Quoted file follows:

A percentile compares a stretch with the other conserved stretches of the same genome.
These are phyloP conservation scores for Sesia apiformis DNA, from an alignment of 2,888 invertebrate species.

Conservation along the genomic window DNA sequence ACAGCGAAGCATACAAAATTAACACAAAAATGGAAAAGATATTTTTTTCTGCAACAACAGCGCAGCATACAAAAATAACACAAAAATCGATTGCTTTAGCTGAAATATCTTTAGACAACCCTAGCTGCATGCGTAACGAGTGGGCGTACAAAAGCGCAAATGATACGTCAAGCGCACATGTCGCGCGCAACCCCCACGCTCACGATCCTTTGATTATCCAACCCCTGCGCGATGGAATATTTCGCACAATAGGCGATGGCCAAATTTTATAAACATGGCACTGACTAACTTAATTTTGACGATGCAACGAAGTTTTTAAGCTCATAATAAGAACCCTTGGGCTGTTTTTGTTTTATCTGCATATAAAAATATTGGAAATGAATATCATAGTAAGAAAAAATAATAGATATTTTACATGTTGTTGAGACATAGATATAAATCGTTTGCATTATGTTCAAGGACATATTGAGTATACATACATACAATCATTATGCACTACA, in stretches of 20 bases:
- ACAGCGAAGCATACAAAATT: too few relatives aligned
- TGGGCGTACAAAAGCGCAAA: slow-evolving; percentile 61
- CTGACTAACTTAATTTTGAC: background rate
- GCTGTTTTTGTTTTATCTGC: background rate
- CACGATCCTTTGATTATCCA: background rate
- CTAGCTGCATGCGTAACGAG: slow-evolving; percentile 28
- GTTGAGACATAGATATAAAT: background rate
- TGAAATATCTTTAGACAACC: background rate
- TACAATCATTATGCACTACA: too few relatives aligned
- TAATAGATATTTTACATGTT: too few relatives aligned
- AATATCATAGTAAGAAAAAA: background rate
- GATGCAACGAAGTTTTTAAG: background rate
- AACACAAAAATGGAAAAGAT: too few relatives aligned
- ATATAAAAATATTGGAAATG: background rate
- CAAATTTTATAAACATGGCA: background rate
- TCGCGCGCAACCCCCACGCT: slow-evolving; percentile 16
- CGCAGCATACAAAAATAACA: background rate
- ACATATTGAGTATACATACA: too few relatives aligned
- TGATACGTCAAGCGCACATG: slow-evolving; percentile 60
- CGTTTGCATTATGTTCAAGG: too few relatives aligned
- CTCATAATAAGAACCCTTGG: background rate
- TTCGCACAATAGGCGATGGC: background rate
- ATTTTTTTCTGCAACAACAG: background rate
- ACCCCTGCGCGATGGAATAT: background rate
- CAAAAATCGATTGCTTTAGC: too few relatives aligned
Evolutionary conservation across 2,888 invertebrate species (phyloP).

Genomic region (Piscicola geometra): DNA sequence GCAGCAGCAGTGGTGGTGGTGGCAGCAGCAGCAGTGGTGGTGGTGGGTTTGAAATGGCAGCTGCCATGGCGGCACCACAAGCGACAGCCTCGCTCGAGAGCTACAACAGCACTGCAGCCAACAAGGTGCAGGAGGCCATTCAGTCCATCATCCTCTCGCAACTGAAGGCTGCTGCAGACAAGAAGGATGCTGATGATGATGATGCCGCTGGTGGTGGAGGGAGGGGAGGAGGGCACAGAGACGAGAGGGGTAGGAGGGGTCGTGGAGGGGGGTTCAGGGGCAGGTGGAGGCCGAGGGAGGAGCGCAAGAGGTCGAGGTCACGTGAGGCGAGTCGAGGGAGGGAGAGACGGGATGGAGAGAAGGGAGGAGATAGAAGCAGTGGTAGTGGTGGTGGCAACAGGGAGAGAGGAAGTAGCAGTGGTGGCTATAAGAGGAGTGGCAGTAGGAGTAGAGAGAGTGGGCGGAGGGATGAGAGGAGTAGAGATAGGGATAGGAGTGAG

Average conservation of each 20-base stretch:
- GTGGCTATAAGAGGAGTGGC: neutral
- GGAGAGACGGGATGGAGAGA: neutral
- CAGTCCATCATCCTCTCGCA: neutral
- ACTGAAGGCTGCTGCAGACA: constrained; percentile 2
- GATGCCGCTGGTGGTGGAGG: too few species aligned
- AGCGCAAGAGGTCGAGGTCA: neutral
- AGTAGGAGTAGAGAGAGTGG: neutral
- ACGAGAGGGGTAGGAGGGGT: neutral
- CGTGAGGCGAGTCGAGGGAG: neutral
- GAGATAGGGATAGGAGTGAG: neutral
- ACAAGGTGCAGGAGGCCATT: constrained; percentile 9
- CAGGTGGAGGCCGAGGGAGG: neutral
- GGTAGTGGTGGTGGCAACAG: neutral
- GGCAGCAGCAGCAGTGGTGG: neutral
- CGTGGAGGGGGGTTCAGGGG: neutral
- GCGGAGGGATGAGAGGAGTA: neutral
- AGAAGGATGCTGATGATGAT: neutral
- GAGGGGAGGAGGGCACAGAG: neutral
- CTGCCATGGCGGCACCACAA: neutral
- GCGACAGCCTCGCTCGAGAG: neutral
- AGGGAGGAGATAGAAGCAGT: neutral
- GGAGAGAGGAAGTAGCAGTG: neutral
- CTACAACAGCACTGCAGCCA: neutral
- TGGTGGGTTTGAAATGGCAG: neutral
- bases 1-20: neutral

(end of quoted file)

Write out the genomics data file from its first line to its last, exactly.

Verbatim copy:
A percentile compares a stretch with the other conserved stretches of the same genome.
These are phyloP conservation scores for Sesia apiformis DNA, from an alignment of 2,888 invertebrate species.

Conservation along the genomic window DNA sequence ACAGCGAAGCATACAAAATTAACACAAAAATGGAAAAGATATTTTTTTCTGCAACAACAGCGCAGCATACAAAAATAACACAAAAATCGATTGCTTTAGCTGAAATATCTTTAGACAACCCTAGCTGCATGCGTAACGAGTGGGCGTACAAAAGCGCAAATGATACGTCAAGCGCACATGTCGCGCGCAACCCCCACGCTCACGATCCTTTGATTATCCAACCCCTGCGCGATGGAATATTTCGCACAATAGGCGATGGCCAAATTTTATAAACATGGCACTGACTAACTTAATTTTGACGATGCAACGAAGTTTTTAAGCTCATAATAAGAACCCTTGGGCTGTTTTTGTTTTATCTGCATATAAAAATATTGGAAATGAATATCATAGTAAGAAAAAATAATAGATATTTTACATGTTGTTGAGACATAGATATAAATCGTTTGCATTATGTTCAAGGACATATTGAGTATACATACATACAATCATTATGCACTACA, in stretches of 20 bases:
- ACAGCGAAGCATACAAAATT: too few relatives aligned
- TGGGCGTACAAAAGCGCAAA: slow-evolving; percentile 61
- CTGACTAACTTAATTTTGAC: background rate
- GCTGTTTTTGTTTTATCTGC: background rate
- CACGATCCTTTGATTATCCA: background rate
- CTAGCTGCATGCGTAACGAG: slow-evolving; percentile 28
- GTTGAGACATAGATATAAAT: background rate
- TGAAATATCTTTAGACAACC: background rate
- TACAATCATTATGCACTACA: too few relatives aligned
- TAATAGATATTTTACATGTT: too few relatives aligned
- AATATCATAGTAAGAAAAAA: background rate
- GATGCAACGAAGTTTTTAAG: background rate
- AACACAAAAATGGAAAAGAT: too few relatives aligned
- ATATAAAAATATTGGAAATG: background rate
- CAAATTTTATAAACATGGCA: background rate
- TCGCGCGCAACCCCCACGCT: slow-evolving; percentile 16
- CGCAGCATACAAAAATAACA: background rate
- ACATATTGAGTATACATACA: too few relatives aligned
- TGATACGTCAAGCGCACATG: slow-evolving; percentile 60
- CGTTTGCATTATGTTCAAGG: too few relatives aligned
- CTCATAATAAGAACCCTTGG: background rate
- TTCGCACAATAGGCGATGGC: background rate
- ATTTTTTTCTGCAACAACAG: background rate
- ACCCCTGCGCGATGGAATAT: background rate
- CAAAAATCGATTGCTTTAGC: too few relatives aligned
Evolutionary conservation across 2,888 invertebrate species (phyloP).

Genomic region (Piscicola geometra): DNA sequence GCAGCAGCAGTGGTGGTGGTGGCAGCAGCAGCAGTGGTGGTGGTGGGTTTGAAATGGCAGCTGCCATGGCGGCACCACAAGCGACAGCCTCGCTCGAGAGCTACAACAGCACTGCAGCCAACAAGGTGCAGGAGGCCATTCAGTCCATCATCCTCTCGCAACTGAAGGCTGCTGCAGACAAGAAGGATGCTGATGATGATGATGCCGCTGGTGGTGGAGGGAGGGGAGGAGGGCACAGAGACGAGAGGGGTAGGAGGGGTCGTGGAGGGGGGTTCAGGGGCAGGTGGAGGCCGAGGGAGGAGCGCAAGAGGTCGAGGTCACGTGAGGCGAGTCGAGGGAGGGAGAGACGGGATGGAGAGAAGGGAGGAGATAGAAGCAGTGGTAGTGGTGGTGGCAACAGGGAGAGAGGAAGTAGCAGTGGTGGCTATAAGAGGAGTGGCAGTAGGAGTAGAGAGAGTGGGCGGAGGGATGAGAGGAGTAGAGATAGGGATAGGAGTGAG

Average conservation of each 20-base stretch:
- GTGGCTATAAGAGGAGTGGC: neutral
- GGAGAGACGGGATGGAGAGA: neutral
- CAGTCCATCATCCTCTCGCA: neutral
- ACTGAAGGCTGCTGCAGACA: constrained; percentile 2
- GATGCCGCTGGTGGTGGAGG: too few species aligned
- AGCGCAAGAGGTCGAGGTCA: neutral
- AGTAGGAGTAGAGAGAGTGG: neutral
- ACGAGAGGGGTAGGAGGGGT: neutral
- CGTGAGGCGAGTCGAGGGAG: neutral
- GAGATAGGGATAGGAGTGAG: neutral
- ACAAGGTGCAGGAGGCCATT: constrained; percentile 9
- CAGGTGGAGGCCGAGGGAGG: neutral
- GGTAGTGGTGGTGGCAACAG: neutral
- GGCAGCAGCAGCAGTGGTGG: neutral
- CGTGGAGGGGGGTTCAGGGG: neutral
- GCGGAGGGATGAGAGGAGTA: neutral
- AGAAGGATGCTGATGATGAT: neutral
- GAGGGGAGGAGGGCACAGAG: neutral
- CTGCCATGGCGGCACCACAA: neutral
- GCGACAGCCTCGCTCGAGAG: neutral
- AGGGAGGAGATAGAAGCAGT: neutral
- GGAGAGAGGAAGTAGCAGTG: neutral
- CTACAACAGCACTGCAGCCA: neutral
- TGGTGGGTTTGAAATGGCAG: neutral
- bases 1-20: neutral